POUND RIDGE, N.Y. More than 100 town officials and residents turned out at Sachs Park Sunday morning to pay tribute to those who lost their lives in the Sept. 11 terrorist attacks.
We have come together this day from different faiths to ask for consolation for family and friends and celebrate their lives, said Monsignor George Thompson of the St. Patricks Roman Catholic Church. Let not the memories lead us to bitterness and revenge. Violence can disrupt both individuals and nations.
Ruth Mendes offered a prayer on behalf of the Pound Ridge Jewish Community and told the crowd, With resolute hearts, we reclaim this day.
Pastor Lori Miller of the Pound Ridge Community Church offered the reflection and told the audience that while it may be difficult to endure the daily reminders of the tragedy in the wake of the omnipresent press coverage, the heroes that emerged from that day can be used a reminder of the good that people can do.
Its been hard over the past week or so not to be drawn into the stories about 9/11, she said. In our remembering, we continue our grieving process and we honor courage in the face of terror. Its a powerful reminder that human beings have the capacity for great good. Those that show courage in the face of danger wear their vulnerability like a badge of honor and become examples to us. There is no vulnerability without risk. But without vulnerability there is no community.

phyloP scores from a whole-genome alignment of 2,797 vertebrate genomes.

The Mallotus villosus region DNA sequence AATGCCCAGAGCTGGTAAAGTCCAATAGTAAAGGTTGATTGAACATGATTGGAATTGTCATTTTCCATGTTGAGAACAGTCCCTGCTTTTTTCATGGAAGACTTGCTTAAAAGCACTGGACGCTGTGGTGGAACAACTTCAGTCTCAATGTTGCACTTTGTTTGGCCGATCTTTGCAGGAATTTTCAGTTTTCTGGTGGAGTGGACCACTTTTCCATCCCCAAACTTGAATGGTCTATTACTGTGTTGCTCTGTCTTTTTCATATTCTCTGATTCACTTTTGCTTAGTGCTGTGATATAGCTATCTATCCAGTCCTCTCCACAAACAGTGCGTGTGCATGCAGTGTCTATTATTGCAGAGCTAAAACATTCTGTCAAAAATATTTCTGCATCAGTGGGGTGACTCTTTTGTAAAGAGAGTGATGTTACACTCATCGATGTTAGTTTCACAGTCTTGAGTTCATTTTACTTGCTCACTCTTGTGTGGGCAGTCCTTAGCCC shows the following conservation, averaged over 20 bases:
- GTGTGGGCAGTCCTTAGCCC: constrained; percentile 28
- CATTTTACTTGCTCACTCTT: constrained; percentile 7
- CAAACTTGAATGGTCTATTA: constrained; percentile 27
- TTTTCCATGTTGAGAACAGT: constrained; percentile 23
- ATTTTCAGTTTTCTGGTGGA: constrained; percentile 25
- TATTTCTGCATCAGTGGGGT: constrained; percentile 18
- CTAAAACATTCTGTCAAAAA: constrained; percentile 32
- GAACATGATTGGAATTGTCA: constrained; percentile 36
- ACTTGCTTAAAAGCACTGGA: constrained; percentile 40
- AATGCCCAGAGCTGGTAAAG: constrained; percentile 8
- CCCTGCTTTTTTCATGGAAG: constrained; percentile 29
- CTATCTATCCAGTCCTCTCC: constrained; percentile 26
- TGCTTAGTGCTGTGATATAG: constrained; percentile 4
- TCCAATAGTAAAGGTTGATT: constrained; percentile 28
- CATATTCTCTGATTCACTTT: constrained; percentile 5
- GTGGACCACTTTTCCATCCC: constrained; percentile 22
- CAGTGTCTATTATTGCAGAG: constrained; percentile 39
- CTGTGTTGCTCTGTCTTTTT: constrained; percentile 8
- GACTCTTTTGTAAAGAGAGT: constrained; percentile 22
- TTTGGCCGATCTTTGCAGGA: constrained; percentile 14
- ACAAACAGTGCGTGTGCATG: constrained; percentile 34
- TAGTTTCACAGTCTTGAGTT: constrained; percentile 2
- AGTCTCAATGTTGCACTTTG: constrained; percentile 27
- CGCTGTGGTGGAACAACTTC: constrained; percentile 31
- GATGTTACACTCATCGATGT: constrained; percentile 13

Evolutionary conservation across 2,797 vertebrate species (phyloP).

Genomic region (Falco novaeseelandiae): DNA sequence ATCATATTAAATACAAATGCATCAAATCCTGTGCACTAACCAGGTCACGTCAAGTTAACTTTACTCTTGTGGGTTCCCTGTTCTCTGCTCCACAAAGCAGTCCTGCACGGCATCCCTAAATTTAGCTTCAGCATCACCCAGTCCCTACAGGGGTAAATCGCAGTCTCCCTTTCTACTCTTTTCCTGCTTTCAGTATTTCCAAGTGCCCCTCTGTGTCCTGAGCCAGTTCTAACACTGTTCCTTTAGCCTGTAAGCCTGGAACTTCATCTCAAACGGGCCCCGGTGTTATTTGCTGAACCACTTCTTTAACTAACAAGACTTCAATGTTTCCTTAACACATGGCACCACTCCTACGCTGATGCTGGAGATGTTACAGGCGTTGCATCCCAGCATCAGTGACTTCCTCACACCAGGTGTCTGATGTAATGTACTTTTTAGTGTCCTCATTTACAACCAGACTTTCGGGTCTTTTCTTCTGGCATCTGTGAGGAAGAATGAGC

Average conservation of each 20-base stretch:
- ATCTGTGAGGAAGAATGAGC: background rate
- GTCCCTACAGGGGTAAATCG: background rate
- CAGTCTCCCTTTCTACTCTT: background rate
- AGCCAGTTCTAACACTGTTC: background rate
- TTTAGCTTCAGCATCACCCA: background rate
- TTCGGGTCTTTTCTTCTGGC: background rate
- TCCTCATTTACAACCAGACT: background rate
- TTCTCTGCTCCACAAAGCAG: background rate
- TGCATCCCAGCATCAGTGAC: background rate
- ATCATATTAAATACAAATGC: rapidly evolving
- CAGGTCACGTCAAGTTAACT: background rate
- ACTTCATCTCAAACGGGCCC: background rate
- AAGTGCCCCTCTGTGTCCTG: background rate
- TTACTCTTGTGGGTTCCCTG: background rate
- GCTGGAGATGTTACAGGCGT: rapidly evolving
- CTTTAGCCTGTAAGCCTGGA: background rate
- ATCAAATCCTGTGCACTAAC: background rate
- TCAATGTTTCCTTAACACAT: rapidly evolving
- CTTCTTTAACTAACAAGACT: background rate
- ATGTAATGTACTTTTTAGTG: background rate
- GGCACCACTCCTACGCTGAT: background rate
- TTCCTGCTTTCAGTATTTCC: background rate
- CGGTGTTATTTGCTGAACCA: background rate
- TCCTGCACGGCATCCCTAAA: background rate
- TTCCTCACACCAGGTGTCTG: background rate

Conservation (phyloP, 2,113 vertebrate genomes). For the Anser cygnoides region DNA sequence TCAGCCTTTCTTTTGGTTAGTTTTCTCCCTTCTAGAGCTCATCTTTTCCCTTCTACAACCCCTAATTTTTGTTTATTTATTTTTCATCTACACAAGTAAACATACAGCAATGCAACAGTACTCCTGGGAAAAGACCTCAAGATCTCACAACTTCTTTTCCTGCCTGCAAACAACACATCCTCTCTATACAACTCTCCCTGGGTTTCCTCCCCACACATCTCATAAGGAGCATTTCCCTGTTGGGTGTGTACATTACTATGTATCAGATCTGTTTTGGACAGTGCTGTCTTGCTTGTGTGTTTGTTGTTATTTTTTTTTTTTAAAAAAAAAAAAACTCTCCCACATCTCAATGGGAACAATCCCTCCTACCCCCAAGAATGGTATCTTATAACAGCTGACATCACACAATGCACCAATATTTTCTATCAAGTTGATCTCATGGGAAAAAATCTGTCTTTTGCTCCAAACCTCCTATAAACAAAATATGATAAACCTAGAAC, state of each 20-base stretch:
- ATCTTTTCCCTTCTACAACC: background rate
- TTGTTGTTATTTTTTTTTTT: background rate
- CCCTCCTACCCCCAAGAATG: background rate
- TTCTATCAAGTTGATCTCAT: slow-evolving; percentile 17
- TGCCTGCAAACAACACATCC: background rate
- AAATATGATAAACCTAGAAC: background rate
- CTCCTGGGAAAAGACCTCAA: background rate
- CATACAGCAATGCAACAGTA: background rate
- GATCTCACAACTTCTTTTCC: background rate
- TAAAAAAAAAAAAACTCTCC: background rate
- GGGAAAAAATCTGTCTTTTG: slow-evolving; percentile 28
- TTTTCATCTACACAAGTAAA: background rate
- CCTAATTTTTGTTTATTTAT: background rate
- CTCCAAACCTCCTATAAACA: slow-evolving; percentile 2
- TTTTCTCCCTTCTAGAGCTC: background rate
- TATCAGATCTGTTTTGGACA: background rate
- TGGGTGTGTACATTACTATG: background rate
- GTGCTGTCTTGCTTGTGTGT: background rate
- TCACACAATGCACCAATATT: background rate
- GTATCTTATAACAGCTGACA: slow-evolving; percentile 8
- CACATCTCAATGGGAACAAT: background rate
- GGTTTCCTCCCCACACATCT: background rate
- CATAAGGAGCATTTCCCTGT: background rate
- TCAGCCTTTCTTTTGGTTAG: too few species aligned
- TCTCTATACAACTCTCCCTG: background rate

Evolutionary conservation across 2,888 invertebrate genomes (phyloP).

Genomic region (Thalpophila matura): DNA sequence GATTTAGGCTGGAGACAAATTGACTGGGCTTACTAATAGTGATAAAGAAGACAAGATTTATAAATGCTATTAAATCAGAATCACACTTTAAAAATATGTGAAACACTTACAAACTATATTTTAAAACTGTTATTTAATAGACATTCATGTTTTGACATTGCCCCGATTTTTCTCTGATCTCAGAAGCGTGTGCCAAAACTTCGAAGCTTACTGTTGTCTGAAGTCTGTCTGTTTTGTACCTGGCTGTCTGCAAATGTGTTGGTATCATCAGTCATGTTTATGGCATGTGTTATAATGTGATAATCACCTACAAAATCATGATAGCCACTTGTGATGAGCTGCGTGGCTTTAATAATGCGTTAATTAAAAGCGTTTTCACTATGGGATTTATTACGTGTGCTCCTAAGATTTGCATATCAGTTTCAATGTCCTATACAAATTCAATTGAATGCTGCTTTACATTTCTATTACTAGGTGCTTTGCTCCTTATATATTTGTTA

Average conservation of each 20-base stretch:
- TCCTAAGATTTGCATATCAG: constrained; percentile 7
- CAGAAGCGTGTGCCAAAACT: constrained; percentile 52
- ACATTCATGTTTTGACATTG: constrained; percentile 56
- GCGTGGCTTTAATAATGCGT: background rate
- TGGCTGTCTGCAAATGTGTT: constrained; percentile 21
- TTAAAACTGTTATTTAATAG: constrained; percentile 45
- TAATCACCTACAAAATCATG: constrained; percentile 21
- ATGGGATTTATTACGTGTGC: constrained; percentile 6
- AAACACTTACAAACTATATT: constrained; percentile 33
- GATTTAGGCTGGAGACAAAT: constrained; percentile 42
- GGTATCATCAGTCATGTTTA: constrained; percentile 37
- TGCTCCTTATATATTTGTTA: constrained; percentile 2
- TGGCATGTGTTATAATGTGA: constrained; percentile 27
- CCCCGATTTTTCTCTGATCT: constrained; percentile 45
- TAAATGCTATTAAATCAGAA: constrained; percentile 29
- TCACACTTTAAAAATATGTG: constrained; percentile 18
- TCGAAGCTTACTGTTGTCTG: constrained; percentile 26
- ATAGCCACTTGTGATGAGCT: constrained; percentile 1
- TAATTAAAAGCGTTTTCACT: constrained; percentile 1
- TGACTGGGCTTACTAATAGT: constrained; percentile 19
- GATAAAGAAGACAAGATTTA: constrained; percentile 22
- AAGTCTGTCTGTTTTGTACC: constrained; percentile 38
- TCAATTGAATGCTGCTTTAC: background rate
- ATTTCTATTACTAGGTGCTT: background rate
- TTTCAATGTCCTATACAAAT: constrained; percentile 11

Town Supervisor Gary Warshauer helped to dedicate the 9/11 monument that will be place in the park. The inscription reads: In memory of those who lost their lives as a result of the attacks on Sept. 11, 2001.
For the dedication, Warshauer read a traditional Marine memorial poem. He noted that in the wake of 9/11, the Town of Pound Ridge created its own office of emergency management.
They are represented here today by the fire department, ambulance corps and police department, he said.
The ceremony concluded with a three-gun salute by the Pound Ridge Fire Department, Taps, played on the trumpet by Recreation Director Dave Goldberg, and the crowd singing America the Beautiful, led by Barbara Earle with Peter Malinverni on keyboards.
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